• Parties to a business dispute may be required to simultaneously litigate in different forums when not all of the parties are subject to an agreement to arbitrate the dispute.


Multiple lawsuits from a business divorce may not be entirely commonplace, but it does happen when the controlling governance documents contain an arbitration clause, but there are outsiders not bound by the agreement to arbitrate that are involved in the dispute.  These may be former employees, agents, competitors or vendors.gavel-2492011_1920-1024x569

Simultaneous Arbitration and Litigation in Court

The result is that some of the parties may be obligated to arbitrate, or that some of the dispute may not be subject to the agreement to arbitrate.  Consider the case in which there are disputed events that occurred while the parties still had fiduciary obligations to each other – such as between partners or employer and employee – and those that occur outside the fiduciary obligation.  These might include unfair competition or claims arising from a competitor hiring someone under a restrictive covenant. Continue reading

  • The controlling shareholders of a corporation owe fiduciary duties to the minority shareholders by virtue of their ability to control the affairs of the company.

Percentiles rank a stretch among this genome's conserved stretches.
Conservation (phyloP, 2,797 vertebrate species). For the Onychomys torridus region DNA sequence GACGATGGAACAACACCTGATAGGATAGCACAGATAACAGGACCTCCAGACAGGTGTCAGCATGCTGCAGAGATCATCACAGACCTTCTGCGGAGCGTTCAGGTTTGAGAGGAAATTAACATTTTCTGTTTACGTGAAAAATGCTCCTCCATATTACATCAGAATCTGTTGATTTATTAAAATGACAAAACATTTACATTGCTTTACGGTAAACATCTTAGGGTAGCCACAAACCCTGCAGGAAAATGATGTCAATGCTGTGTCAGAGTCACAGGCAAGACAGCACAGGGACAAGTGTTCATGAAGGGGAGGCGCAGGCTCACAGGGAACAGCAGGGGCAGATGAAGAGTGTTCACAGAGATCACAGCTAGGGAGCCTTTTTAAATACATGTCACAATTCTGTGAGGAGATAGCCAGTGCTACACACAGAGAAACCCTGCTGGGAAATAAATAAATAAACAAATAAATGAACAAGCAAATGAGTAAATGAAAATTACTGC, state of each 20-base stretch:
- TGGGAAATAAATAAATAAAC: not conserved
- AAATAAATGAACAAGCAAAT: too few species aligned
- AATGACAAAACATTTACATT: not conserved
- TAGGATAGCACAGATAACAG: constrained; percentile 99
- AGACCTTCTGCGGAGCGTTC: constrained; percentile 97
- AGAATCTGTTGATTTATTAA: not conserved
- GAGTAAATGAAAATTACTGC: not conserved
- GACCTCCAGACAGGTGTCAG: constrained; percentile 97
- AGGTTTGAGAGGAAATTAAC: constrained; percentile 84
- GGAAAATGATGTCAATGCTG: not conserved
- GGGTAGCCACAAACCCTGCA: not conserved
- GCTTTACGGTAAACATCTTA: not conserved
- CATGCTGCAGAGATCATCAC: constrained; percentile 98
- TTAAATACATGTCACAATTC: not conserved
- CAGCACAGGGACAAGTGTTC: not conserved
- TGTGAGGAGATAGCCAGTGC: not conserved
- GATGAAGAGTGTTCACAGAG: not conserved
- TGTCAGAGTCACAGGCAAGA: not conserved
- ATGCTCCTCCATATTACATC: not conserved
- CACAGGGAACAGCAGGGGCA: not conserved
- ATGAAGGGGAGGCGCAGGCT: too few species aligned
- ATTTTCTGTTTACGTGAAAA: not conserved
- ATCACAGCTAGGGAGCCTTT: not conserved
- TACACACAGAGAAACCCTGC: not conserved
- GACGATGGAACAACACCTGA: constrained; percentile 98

• Even when a merger complies with statutory requirements, where it benefits the controlling shareholders and does not have an apparent business purpose, it must also satisfy equitable principles of fairness.

  • The fiduciary duties owed by controlling shareholders is a basis to grant injunctive relief, even it is appears that money damages might make the minority shareholders whole for any misconduct.

Corporations Attorney

Berkowitz v. Power/Mate Corp., 135 N.J. Super. 36 (Chancery Division 1975)

Statute: NJSA 14:14-1(1)(a)

Synopsis: In class action seeking injunctive relief blocking merger of defendant Power/Mate with corporation controlled by the majority shareholders, on application for a preliminary injunction, the court enjoined a going-private merger by the defendant controlling shareholders to compel the sale by the minority shareholders to a corporation they controlled. Held that despite compliance with statutory requirements, the merger would be preliminarily enjoined.  See opinion Berkowitz v. Power/Mate Corporation. Continue reading

 

  • The business judgment rule insulates decisions made in good faith and in the best interests of the enterprise from being subject to judicial second guessing ordinary business decisions

  • Majority shareholders that failed to pay dividends to a non-employee minority shareholders in valid exercise of business judgment rule did not engage in wrongful conduct.

  • Common law dissolution under New York law is available only for a palpable breach of duty so egregious as to disqualify the majority from exercising rights over dissolution.

  • A minority shareholder subject to a counterclaim has a right to be indemnified against legal fees and an advance of funds for expenses.

  • A trial court may preclude individual defendants from using corporate funds to defend an oppressed minority shareholder lawsuit.